Join 3,440 readers in helping fund MetaFilter (Hide)


Site created 1997-06-19.
May 11, 2014 10:54 AM   Subscribe

The Colonel's Home Page! It's a home page that spans the Colonel's many interests, including homebrewed card games, jingle compositions, ASCII maps of NES games, how to deal with abusive parents, and puzzles.

Bonus: You can learn how to clear a Wang 720!

There's also a people links section. They don't go to other home pages like his, though, but rather, mostly to Google+ and Facebook profiles.
posted by ignignokt (23 comments total) 20 users marked this as a favorite

 
This site is optimized for Lynx

Kickin' it old school, I see.
posted by codswallop at 11:20 AM on May 11 [9 favorites]


They don't go to other home pages like his, though, but rather, mostly to Google+ and Facebook profiles.

Yeah, I noticed that. That means he's still updating it. With vi, presumably.
posted by Philosopher Dirtbike at 11:24 AM on May 11 [4 favorites]


This must be the Sicherman of Sicherman dice?
posted by Segundus at 11:32 AM on May 11 [2 favorites]


Proto-Ulillillia?
posted by pravit at 11:32 AM on May 11 [3 favorites]


I like this site because it reminds me of the old days where everybody felt that they could/should put all kinds of information on a personal website. Like public transportation information. Because why would the bus company put that info online themselves?
posted by IAr at 11:54 AM on May 11 [10 favorites]


Same here IAr. To me, this is still how a homepage should look, not because of the style but because of the wealth of interesting links. And there's still lots of pages like this out there, filled with interesting stuff, each of them a treasure trove if you can only hit upon the right Google terms to bring them up.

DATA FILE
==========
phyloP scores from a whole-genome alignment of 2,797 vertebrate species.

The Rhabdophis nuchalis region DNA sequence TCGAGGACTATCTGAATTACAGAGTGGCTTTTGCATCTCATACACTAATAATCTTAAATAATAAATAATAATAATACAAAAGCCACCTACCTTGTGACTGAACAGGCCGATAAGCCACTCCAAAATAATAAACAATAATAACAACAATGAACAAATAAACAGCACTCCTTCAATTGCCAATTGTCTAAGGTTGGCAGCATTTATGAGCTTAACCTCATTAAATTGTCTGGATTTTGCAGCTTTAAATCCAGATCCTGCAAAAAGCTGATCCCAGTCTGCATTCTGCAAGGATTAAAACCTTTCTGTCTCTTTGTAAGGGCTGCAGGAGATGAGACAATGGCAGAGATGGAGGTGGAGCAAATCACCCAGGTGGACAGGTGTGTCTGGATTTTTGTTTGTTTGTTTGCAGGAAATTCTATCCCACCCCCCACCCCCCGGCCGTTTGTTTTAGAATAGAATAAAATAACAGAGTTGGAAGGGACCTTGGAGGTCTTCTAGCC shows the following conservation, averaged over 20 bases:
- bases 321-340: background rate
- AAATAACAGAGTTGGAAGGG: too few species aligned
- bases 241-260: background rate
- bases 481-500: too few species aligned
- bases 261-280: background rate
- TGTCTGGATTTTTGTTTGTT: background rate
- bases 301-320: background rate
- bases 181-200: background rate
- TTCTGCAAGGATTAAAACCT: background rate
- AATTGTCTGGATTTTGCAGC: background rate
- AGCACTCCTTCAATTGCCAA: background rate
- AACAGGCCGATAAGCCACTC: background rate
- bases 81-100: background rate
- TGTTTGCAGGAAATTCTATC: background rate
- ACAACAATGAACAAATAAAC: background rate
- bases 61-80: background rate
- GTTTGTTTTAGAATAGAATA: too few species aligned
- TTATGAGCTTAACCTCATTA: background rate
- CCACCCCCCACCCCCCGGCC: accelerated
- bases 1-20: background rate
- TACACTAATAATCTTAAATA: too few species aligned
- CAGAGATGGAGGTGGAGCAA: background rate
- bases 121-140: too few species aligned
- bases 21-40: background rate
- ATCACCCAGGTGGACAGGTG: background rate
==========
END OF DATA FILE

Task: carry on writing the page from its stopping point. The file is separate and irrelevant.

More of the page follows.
posted by JHarris at 11:58 AM on May 11 [4 favorites]


More proof the site's still being updated: it hosts PDF print-out score sheets for the board game 7 Wonders, which was first published in 2010. (It's pretty good, a quick-playing game that lasts about half an hour but supports up to seven players!)
posted by JHarris at 12:01 PM on May 11


That How to deal with abusive parents thing should be carved into a mountain somewhere.
posted by localroger at 12:15 PM on May 11 [3 favorites]


Interesting! The 1931 Drew Pearson article on Hoover alone is worth the price of admission.
posted by Twang at 12:43 PM on May 11


This must be the Sicherman of Sicherman dice?

$ wget http://userpages.monmouth.com/~colonel/sdice.pl
$ perl sdice.pl 6
1 3 4 5 6 8
1 2 2 3 3 4

1 2 3 4 5 6
1 2 3 4 5 6
posted by effbot at 12:43 PM on May 11 [3 favorites]


I have a feeling this is self-consciously retro but I know some older sys admins who still have this mindset, and it brings back fond memories of my early days on the Web ;-)
posted by hyperizer at 2:14 PM on May 11